These grafted copolymers, when blended with other plastics or polymers, form articles of manufacture which completely degrade in the environment. Articles of manufacture containing synthetic, plastic materials that degrade rapidly and completely in the environment are made, in general, by using a blend of the grafted copolymer with any fraction of another polymer or plastic and shaping the blend by any method commonly used to make thermoplastic or thermoset articles. Such methods include but are not limited to: injection molding, blow molding, extrusion, vacuum forming, compression molding, transfer molding, reaction injection molding, or reinforced reaction injection molding. These products and their blends with plastics are stable in the presence of aqueous acid or base. These grafted copolymers can be used to make three component materials that are acid/base stable; have stronger bonding between two of the components; and are completely degradable, in all components, in the environment.

The products synthesized by the previously described method are macromolecular, surface active agents; grafted lignin or lignin-containing materials; and thermoplastic or thermoset, lignin copolymers. The articles of manufacture containing macromolecular, surface active agents that change the wetting behavior of lignin-containing materials are made, in general, by coating, spraying, dusting, melting, extruding, smearing, or dispensing the product of the reaction just described onto a substrate that contains lignin. One such common substrate would be wood. The reason the macromolecular, surface active agent is applied to the wood is to allow a hydrophobic phase, such as a plastic, to bind to the wood. Usually, the wetting agent has been synthesized so that the sidechain attached to the lignin during the preparation of the macromolecular, surface active agent is chemically identical to the plastic hydrophobic phase that is to be bound or connected to the wood. Thus, to bind poly(1-phenylethylene) ([9003-53-6], Trivial name=polystyrene) to wood, coat the wood with poly(lignin-g-(1-phenylethylene)) and to bind poly(1-cyanoethylene) ([25014-41-9], Trivial name=polyacrylonitrile or orlon) to wood, coat the wood with poly(lignin-g-(1-cyanoethylene)). The lignin-containing materials are usually treated with the product of the grafting reaction by contacting the surface of the lignin-containing material with a melt of the grafted product. This coated material may then be enveloped by a polymeric phase.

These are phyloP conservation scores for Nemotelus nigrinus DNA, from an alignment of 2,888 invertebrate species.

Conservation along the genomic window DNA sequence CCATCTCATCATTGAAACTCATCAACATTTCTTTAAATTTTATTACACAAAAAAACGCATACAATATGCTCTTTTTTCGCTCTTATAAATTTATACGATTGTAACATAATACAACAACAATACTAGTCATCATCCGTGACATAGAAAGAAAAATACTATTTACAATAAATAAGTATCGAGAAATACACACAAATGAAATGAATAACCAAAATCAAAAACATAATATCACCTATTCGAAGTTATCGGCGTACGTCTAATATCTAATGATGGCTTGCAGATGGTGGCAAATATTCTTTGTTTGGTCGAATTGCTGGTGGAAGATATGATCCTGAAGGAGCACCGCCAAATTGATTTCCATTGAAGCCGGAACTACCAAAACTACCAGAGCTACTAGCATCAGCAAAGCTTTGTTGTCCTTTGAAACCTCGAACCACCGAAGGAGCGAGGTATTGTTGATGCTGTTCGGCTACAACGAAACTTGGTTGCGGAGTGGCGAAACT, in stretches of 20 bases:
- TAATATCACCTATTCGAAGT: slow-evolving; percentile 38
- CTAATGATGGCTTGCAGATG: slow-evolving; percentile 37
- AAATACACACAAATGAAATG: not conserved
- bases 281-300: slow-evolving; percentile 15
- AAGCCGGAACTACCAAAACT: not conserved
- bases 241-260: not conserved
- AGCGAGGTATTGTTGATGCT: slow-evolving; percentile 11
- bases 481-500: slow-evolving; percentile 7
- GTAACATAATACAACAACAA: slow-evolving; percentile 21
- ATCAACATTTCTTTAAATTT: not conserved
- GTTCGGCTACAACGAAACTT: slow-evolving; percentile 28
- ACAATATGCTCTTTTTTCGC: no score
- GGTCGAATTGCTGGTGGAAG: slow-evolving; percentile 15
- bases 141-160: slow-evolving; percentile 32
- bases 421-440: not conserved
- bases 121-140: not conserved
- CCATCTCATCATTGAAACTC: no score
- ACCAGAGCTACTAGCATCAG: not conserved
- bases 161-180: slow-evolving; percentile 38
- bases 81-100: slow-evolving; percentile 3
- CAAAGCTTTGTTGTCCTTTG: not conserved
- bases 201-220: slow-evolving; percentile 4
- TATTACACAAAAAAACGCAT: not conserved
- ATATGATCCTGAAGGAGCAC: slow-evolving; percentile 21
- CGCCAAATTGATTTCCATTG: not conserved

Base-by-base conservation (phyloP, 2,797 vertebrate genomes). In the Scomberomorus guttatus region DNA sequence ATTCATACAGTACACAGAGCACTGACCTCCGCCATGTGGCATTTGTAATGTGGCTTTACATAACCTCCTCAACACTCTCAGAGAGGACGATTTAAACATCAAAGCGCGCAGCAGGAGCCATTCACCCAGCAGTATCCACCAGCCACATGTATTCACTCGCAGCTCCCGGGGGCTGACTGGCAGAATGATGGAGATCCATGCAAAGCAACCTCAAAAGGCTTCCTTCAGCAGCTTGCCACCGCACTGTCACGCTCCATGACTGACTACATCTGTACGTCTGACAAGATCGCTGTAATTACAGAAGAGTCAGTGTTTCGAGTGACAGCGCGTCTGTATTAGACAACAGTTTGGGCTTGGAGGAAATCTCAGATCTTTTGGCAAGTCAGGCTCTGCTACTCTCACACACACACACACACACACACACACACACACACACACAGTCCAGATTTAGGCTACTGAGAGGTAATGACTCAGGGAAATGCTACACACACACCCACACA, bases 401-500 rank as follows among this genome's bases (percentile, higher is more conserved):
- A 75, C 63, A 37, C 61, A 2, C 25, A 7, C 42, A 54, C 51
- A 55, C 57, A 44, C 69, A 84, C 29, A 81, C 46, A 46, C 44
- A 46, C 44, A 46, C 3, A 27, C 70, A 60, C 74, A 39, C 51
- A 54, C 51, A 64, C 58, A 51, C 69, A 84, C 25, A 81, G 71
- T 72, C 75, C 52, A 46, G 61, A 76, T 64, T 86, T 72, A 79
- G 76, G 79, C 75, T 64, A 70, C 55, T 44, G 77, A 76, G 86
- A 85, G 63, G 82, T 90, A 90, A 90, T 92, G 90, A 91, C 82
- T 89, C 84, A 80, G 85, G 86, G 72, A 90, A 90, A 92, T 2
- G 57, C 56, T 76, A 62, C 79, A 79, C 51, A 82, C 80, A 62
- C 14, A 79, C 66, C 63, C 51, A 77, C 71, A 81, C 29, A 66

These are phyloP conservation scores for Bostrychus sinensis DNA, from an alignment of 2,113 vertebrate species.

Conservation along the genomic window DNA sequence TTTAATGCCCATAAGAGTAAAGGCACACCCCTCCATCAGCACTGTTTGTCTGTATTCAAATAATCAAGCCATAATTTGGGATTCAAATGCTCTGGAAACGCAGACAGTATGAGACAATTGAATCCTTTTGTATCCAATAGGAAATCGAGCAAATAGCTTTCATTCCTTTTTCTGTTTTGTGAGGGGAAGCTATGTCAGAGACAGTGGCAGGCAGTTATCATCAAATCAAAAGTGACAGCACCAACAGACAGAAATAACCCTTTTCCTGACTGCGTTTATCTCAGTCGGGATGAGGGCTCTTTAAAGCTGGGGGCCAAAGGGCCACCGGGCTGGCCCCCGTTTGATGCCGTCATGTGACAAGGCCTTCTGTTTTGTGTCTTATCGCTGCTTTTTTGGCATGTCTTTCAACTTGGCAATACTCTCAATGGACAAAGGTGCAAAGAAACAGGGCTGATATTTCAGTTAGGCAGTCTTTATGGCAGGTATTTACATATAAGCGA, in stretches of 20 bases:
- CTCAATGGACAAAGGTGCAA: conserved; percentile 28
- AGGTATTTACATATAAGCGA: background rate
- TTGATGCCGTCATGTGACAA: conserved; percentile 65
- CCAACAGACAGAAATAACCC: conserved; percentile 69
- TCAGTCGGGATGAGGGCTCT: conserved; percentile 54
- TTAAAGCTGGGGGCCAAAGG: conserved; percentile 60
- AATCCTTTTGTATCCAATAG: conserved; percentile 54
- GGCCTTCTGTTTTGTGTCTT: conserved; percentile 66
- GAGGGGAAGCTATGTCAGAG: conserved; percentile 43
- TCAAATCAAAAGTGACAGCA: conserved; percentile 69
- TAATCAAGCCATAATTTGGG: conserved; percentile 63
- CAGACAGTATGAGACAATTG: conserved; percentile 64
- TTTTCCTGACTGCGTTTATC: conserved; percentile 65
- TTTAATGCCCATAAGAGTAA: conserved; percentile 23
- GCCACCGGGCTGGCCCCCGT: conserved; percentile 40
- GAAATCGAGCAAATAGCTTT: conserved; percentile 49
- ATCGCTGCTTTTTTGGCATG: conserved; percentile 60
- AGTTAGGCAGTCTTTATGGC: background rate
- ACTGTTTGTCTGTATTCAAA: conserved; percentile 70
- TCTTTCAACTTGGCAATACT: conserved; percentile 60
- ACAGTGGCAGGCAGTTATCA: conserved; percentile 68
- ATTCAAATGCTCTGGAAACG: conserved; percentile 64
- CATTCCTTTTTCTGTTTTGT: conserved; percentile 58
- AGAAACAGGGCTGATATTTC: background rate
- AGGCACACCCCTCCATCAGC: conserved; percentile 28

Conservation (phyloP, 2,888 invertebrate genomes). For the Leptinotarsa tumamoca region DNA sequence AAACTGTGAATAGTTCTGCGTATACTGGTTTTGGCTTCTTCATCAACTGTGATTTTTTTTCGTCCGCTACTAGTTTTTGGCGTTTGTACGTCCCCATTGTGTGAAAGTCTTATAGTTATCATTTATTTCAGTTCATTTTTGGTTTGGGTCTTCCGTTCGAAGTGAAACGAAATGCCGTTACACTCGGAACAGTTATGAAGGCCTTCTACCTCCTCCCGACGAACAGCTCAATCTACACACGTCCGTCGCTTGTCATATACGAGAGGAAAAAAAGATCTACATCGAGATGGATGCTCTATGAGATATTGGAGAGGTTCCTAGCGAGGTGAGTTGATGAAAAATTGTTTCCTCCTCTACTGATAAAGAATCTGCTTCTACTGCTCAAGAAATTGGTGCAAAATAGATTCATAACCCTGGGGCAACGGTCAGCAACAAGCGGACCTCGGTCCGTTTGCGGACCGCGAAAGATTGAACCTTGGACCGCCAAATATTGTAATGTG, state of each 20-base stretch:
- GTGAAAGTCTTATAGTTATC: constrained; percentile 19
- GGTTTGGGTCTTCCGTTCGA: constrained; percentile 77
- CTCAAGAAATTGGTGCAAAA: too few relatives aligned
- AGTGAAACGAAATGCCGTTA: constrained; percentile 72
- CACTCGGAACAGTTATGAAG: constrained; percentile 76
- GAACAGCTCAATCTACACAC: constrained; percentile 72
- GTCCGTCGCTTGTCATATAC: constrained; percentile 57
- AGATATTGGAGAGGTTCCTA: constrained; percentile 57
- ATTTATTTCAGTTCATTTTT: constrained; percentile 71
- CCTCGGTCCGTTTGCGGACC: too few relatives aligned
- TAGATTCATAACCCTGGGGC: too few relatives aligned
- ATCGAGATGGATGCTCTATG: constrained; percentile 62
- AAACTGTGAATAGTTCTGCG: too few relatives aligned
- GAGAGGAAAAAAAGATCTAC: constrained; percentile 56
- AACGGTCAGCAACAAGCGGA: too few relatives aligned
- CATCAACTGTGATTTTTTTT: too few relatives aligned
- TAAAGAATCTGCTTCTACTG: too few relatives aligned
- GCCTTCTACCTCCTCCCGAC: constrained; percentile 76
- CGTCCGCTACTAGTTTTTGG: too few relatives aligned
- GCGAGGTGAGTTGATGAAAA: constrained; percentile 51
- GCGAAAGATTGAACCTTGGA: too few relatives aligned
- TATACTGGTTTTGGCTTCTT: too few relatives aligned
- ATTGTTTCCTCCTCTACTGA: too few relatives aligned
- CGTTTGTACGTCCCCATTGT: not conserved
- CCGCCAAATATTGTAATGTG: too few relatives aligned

The polymeric phase consists of at least one polymer molecule, R'.sub.p, composed of at least one repeat unit, R', that has been polymerized by step or chain polymerization to form at least one bond each to two other repeat units. The average polymer molecule has p repeat units where p is between 25 and 500,000 such that the total molecular weight of the average molecule is between 500 and 50,000,000. As examples of polymers that may be used in blending or binding to a lignin-containing material, some common materials that would be used in this invention listed by chemical class would be at least one of main-chain acyclic, carbon polymers such as poly(acetylenes), poly(dienes), poly(alkenes), poly(acrylic acids), poly(acrylates), poly(poly(methacrylates), poly(disubstituted, acrylic esters), poly(acrylamides), poly(methacrylamides), poly(vinyl ethers), poly(vinyl alcohols), poly(acetals), poly(vinyl ketones), poly(vinyl halides), poly(vinyl nitriles), poly(vinyl esters), and poly(styrenes); main-chain carbocyclic polymers such as poly(phenylenes); main-chain acyclic, heteroatom polymers such as poly(phosphazenes), poly(silanes), and poly(silazanes); main-chain acyclic, heteroatom polymers with --C--O--C-- bonding such as poly(oxides), poly(carbonates), poly(esters), poly(anhydrides), and poly(urethanes); main-chain acyclic, heteroatom polymers with --O-- bonding such as poly(sulfonates) and poly(siloxanes); main-chain acyclic, heteroatom polymers with --C--S--C-- and --C--S--N-- bonding such as poly(sulfides) and poly(sulfones); main-chain acyclic, heteroatom polymers with --C--N--C-- bonding such as poly(amides), poly(hydrazides), poly(ureas), and poly(carbodiimides); main-chain heterocyclic polymers such as poly(benzoxazoles), poly(oxadiazoles), poly(oxadiazolidines), poly(dithiazoles), poly(benzothiazoles), poly(pyromelitimides), poly(quinoxalines), poly(benzimidazoles), poly(piperazines), and poly(anhydrides); and formaldehyde resins. Examples of specific polymer structures in each of the above chemical classes are tabulated in the "Polymer Handbook", Third Edition, J. Brandrup, E. H. Immergut, Eds., Wiley-Interscience (1989).